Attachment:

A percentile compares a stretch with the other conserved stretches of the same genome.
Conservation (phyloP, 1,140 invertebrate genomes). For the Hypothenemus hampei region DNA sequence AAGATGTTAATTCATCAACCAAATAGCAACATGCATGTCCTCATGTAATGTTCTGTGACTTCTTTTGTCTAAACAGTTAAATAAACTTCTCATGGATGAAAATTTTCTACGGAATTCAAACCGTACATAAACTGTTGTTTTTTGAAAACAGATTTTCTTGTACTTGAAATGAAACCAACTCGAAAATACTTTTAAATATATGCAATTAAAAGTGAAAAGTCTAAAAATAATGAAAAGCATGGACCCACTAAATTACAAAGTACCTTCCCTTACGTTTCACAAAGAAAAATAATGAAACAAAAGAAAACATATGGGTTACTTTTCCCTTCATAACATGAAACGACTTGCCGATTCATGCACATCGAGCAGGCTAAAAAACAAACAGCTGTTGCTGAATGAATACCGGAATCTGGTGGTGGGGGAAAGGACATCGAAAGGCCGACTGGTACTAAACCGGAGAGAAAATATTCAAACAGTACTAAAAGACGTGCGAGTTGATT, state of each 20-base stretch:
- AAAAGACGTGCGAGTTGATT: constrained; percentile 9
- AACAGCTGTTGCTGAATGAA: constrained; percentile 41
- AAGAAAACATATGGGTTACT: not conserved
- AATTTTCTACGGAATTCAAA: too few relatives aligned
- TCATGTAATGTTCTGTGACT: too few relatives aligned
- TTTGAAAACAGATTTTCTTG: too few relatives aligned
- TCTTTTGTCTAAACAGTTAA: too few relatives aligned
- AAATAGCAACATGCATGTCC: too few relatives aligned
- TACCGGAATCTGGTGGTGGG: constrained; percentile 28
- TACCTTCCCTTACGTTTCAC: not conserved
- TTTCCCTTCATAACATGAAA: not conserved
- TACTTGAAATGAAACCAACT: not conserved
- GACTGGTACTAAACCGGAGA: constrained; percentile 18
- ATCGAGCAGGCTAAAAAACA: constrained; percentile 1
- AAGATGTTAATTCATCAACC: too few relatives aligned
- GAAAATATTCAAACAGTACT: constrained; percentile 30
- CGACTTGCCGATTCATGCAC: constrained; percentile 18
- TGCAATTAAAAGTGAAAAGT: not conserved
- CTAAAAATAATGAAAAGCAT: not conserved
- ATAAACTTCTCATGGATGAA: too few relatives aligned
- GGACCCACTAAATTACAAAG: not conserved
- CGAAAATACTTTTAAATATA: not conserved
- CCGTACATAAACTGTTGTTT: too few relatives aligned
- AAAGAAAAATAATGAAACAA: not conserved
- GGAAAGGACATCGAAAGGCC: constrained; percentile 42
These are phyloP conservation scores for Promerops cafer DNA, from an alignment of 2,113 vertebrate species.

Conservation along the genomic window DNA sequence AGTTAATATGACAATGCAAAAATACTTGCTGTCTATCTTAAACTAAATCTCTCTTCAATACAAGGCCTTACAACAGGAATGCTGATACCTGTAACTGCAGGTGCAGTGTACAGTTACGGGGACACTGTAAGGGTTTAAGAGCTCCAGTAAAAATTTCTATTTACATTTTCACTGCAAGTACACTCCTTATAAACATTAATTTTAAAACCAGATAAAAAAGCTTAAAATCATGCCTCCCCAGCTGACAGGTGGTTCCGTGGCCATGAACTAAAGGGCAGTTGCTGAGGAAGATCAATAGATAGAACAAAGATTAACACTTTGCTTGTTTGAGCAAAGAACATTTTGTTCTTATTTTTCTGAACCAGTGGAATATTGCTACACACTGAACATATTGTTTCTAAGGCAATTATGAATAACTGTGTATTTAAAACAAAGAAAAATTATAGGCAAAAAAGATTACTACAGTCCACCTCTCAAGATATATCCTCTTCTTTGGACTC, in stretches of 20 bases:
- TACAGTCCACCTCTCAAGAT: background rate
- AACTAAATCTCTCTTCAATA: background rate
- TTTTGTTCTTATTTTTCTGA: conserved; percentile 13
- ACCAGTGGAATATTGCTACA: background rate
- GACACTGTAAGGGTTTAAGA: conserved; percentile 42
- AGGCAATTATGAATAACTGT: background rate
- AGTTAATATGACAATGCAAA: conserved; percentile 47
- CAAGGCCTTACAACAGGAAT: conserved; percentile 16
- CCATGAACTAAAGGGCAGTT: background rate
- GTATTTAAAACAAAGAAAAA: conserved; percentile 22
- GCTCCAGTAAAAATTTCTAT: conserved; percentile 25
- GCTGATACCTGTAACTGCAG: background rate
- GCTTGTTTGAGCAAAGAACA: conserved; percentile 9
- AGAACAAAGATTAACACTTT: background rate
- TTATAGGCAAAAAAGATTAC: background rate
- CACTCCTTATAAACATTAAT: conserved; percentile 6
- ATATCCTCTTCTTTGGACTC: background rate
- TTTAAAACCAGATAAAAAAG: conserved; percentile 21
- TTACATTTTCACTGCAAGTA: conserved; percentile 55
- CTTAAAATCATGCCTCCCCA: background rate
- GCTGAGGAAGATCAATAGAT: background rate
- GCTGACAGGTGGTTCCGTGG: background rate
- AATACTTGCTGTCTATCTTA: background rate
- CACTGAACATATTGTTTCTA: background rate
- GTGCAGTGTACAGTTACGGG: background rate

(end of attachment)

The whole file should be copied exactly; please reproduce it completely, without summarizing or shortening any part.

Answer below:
A percentile compares a stretch with the other conserved stretches of the same genome.
Conservation (phyloP, 1,140 invertebrate genomes). For the Hypothenemus hampei region DNA sequence AAGATGTTAATTCATCAACCAAATAGCAACATGCATGTCCTCATGTAATGTTCTGTGACTTCTTTTGTCTAAACAGTTAAATAAACTTCTCATGGATGAAAATTTTCTACGGAATTCAAACCGTACATAAACTGTTGTTTTTTGAAAACAGATTTTCTTGTACTTGAAATGAAACCAACTCGAAAATACTTTTAAATATATGCAATTAAAAGTGAAAAGTCTAAAAATAATGAAAAGCATGGACCCACTAAATTACAAAGTACCTTCCCTTACGTTTCACAAAGAAAAATAATGAAACAAAAGAAAACATATGGGTTACTTTTCCCTTCATAACATGAAACGACTTGCCGATTCATGCACATCGAGCAGGCTAAAAAACAAACAGCTGTTGCTGAATGAATACCGGAATCTGGTGGTGGGGGAAAGGACATCGAAAGGCCGACTGGTACTAAACCGGAGAGAAAATATTCAAACAGTACTAAAAGACGTGCGAGTTGATT, state of each 20-base stretch:
- AAAAGACGTGCGAGTTGATT: constrained; percentile 9
- AACAGCTGTTGCTGAATGAA: constrained; percentile 41
- AAGAAAACATATGGGTTACT: not conserved
- AATTTTCTACGGAATTCAAA: too few relatives aligned
- TCATGTAATGTTCTGTGACT: too few relatives aligned
- TTTGAAAACAGATTTTCTTG: too few relatives aligned
- TCTTTTGTCTAAACAGTTAA: too few relatives aligned
- AAATAGCAACATGCATGTCC: too few relatives aligned
- TACCGGAATCTGGTGGTGGG: constrained; percentile 28
- TACCTTCCCTTACGTTTCAC: not conserved
- TTTCCCTTCATAACATGAAA: not conserved
- TACTTGAAATGAAACCAACT: not conserved
- GACTGGTACTAAACCGGAGA: constrained; percentile 18
- ATCGAGCAGGCTAAAAAACA: constrained; percentile 1
- AAGATGTTAATTCATCAACC: too few relatives aligned
- GAAAATATTCAAACAGTACT: constrained; percentile 30
- CGACTTGCCGATTCATGCAC: constrained; percentile 18
- TGCAATTAAAAGTGAAAAGT: not conserved
- CTAAAAATAATGAAAAGCAT: not conserved
- ATAAACTTCTCATGGATGAA: too few relatives aligned
- GGACCCACTAAATTACAAAG: not conserved
- CGAAAATACTTTTAAATATA: not conserved
- CCGTACATAAACTGTTGTTT: too few relatives aligned
- AAAGAAAAATAATGAAACAA: not conserved
- GGAAAGGACATCGAAAGGCC: constrained; percentile 42
These are phyloP conservation scores for Promerops cafer DNA, from an alignment of 2,113 vertebrate species.

Conservation along the genomic window DNA sequence AGTTAATATGACAATGCAAAAATACTTGCTGTCTATCTTAAACTAAATCTCTCTTCAATACAAGGCCTTACAACAGGAATGCTGATACCTGTAACTGCAGGTGCAGTGTACAGTTACGGGGACACTGTAAGGGTTTAAGAGCTCCAGTAAAAATTTCTATTTACATTTTCACTGCAAGTACACTCCTTATAAACATTAATTTTAAAACCAGATAAAAAAGCTTAAAATCATGCCTCCCCAGCTGACAGGTGGTTCCGTGGCCATGAACTAAAGGGCAGTTGCTGAGGAAGATCAATAGATAGAACAAAGATTAACACTTTGCTTGTTTGAGCAAAGAACATTTTGTTCTTATTTTTCTGAACCAGTGGAATATTGCTACACACTGAACATATTGTTTCTAAGGCAATTATGAATAACTGTGTATTTAAAACAAAGAAAAATTATAGGCAAAAAAGATTACTACAGTCCACCTCTCAAGATATATCCTCTTCTTTGGACTC, in stretches of 20 bases:
- TACAGTCCACCTCTCAAGAT: background rate
- AACTAAATCTCTCTTCAATA: background rate
- TTTTGTTCTTATTTTTCTGA: conserved; percentile 13
- ACCAGTGGAATATTGCTACA: background rate
- GACACTGTAAGGGTTTAAGA: conserved; percentile 42
- AGGCAATTATGAATAACTGT: background rate
- AGTTAATATGACAATGCAAA: conserved; percentile 47
- CAAGGCCTTACAACAGGAAT: conserved; percentile 16
- CCATGAACTAAAGGGCAGTT: background rate
- GTATTTAAAACAAAGAAAAA: conserved; percentile 22
- GCTCCAGTAAAAATTTCTAT: conserved; percentile 25
- GCTGATACCTGTAACTGCAG: background rate
- GCTTGTTTGAGCAAAGAACA: conserved; percentile 9
- AGAACAAAGATTAACACTTT: background rate
- TTATAGGCAAAAAAGATTAC: background rate
- CACTCCTTATAAACATTAAT: conserved; percentile 6
- ATATCCTCTTCTTTGGACTC: background rate
- TTTAAAACCAGATAAAAAAG: conserved; percentile 21
- TTACATTTTCACTGCAAGTA: conserved; percentile 55
- CTTAAAATCATGCCTCCCCA: background rate
- GCTGAGGAAGATCAATAGAT: background rate
- GCTGACAGGTGGTTCCGTGG: background rate
- AATACTTGCTGTCTATCTTA: background rate
- CACTGAACATATTGTTTCTA: background rate
- GTGCAGTGTACAGTTACGGG: background rate